Thank you both for this insightful exchange!

  17. Stephen Shead says:

    @TDM: Funny, I came away from reading this interview with exactly the opposite impression: Unity, love and respect across denominations, due to the more important thing (or One) they hold in common, despite doctrinal differences (which are not unimportant). And I’m not from either of their traditions!

    Oh, and to me, the word “Denomination” sounds like “Derived from different national and cultural expressions of the same essential faith (German, English, Scottish, etc.).” … OK, doesn’t sound anything like it, but I don’t hold by the old “the existence of different denominations automatically equals division”. It’s an idealistic head-in-the-sand response which presents no real or workable solution, and it’s worth keeping in mind the natural historical factors in the emergence of many denominations. My experience of denominational differences has so often been that of enriching diversity, which I would never have experienced if we were all pushed through the same mould.

    I hope I haven’t been too blunt – please forgive me (and let me know) if I have been. But I thank God for my Reformed and Lutheran brothers and sisters, along with many others!

  18. Doyle says:

    “…rather than the limp-noodle variety of Christians who stand for little, and fall for anything.”

    That’s a pretty big slap at the Reformed Church in America after such a nice interview, Rev. Paul!

  19. Daniel says:

    The article linked to by John HC Niederhaus vividly demonstrates the difference between the catholicity of Lutheranism and the radicalism of the Reformed sects. Those who deny the faith given by God the Holy Spirit in Sacramental and Spoken Word are in no way our spiritual brothers. As Luther said, we should be civil in our public dealings with such people, “But in spiritual matters, as long as we have breath, we intend to shun, condemn, and censure them, as idolaters, corrupters of God’s Word, blasphemers, and liars; and meanwhile, to endure from them, as from enemies, their persecution and schism as far and as long as God endures them; and to pray for them, and admonish them to stop. But to acquiesce in, keep silence over, or approve their blaspheming, this we shall not and cannot do” (Luther’s Works, Vol. 37, p. 27).

  20. Ryan says:

    @ Cody

    To get a grasp on the differences b/w Lutherans and Calvinists vis-a-vis Christology, the best place to go (with an obviously biased Lutheran perspective) is Article VIII of the Formula of Concord, in the Book of Concord. You can access the Epitome (like the abridged version) here: Caveat lector: it’s pretty heady stuff.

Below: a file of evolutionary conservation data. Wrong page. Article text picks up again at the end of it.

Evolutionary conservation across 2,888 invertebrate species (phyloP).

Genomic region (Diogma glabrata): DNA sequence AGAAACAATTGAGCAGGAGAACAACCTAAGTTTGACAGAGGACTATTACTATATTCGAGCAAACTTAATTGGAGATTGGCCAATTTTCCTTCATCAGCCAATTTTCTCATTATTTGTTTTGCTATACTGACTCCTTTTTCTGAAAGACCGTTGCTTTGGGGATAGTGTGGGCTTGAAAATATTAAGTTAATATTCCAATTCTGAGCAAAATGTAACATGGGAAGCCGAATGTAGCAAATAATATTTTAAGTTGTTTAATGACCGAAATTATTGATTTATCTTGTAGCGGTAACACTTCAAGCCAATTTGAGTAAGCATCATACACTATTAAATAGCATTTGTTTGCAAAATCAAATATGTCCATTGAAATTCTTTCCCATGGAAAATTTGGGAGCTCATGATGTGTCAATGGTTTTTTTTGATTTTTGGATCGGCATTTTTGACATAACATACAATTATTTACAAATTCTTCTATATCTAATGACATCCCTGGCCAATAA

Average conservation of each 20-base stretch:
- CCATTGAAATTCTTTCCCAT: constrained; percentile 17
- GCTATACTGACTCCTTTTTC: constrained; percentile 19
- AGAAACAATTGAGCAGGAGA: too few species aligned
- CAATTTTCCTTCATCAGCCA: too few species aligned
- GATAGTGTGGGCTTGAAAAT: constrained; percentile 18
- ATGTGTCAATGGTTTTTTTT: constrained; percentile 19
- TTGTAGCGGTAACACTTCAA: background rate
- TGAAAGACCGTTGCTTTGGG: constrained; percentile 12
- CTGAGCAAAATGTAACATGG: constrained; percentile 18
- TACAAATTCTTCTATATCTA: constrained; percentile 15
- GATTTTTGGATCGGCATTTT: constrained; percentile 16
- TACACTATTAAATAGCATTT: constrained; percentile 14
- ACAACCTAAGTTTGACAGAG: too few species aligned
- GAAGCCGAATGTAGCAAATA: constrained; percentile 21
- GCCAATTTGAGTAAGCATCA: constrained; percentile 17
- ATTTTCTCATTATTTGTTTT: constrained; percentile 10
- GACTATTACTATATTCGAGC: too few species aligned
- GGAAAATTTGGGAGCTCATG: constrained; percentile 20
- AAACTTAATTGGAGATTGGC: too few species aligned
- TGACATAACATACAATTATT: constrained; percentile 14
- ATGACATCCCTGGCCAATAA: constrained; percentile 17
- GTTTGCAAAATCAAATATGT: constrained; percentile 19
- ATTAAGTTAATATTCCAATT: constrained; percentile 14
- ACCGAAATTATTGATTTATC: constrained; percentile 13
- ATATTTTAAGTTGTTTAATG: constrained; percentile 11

Follow the links there to get the expanded argument of the same article in the Solid Declaration.

  21. Steve Martin says:

    The late Gerhard Forde is about the best modern day Lutheran Theologian that I have read.

    Start with “Where God Meets Man” and go from there.

    He is a real centerist Lutheran theologian.

    He keeps the poison out of the pure glass of water.

  22. Captain Thin says:

    Thanks much, Pastor DeYoung, for taking up the Lutheran response on your previous post. I enjoyed the interview quite a bit.

    I will say that I wish Pastor McCain had mentioned a few more recent authors in his “good Lutheran authors” response. That was, if I recall correctly, part of Pastor DeYoung’s original question in his first post on us Lutherans – whether any good Lutheran writers were currently active. Dr. Gene Veith is brilliant of course, but we have some other recent Lutheran writers worth reading as well. Thanks to Steve above for mentioning Gerhard Forde: just ordered his On Being a Theologian of the Cross today having heard excellent things about it.

  23. Jeffrey Brannen says:

    This is what I remember from studying this a few years ago – on the issue of the incarnation, Lutherans and Reformed differ about how the divine and human nature are distinct. How is it that we can speak of the “blood of God” being shed or God dying. The latin phrase is (and pardon my spelling) “communicatio idomatim” – the communication of properties.

    Where the differences become pronounced on this issue is on the nature of the risen and exalted body of Christ. Reformed believe that the glorified human nature of the Son of God sits on the throne at the right hand of God while the divine nature of Son of God sustains and upholds the universe by the word of his power.

    Lutherans believe that the glorified body of the Son of God, in some way, now exists everywhere – it is ubiquitous or immense (I forget the exact wording). This is directly related to their theology of the Lord’s Supper – that the body of Christ is actually present, in some way.

    My uncle put it this way – Reformed believe the Supper takes place in the presence of the risen and exalted Lord in heaven by the power of the Holy Spirit (we are spiritually in the presence of Christ at the Supper). Lutherans believe the Supper takes place in the presence of the risen and exalted Lord on earth by the power of the Holy Spirit.

  24. Thank you Pr DeYoung for interviewing Pr McCain and showing that we Lutherans are still out and about! God’s peace. †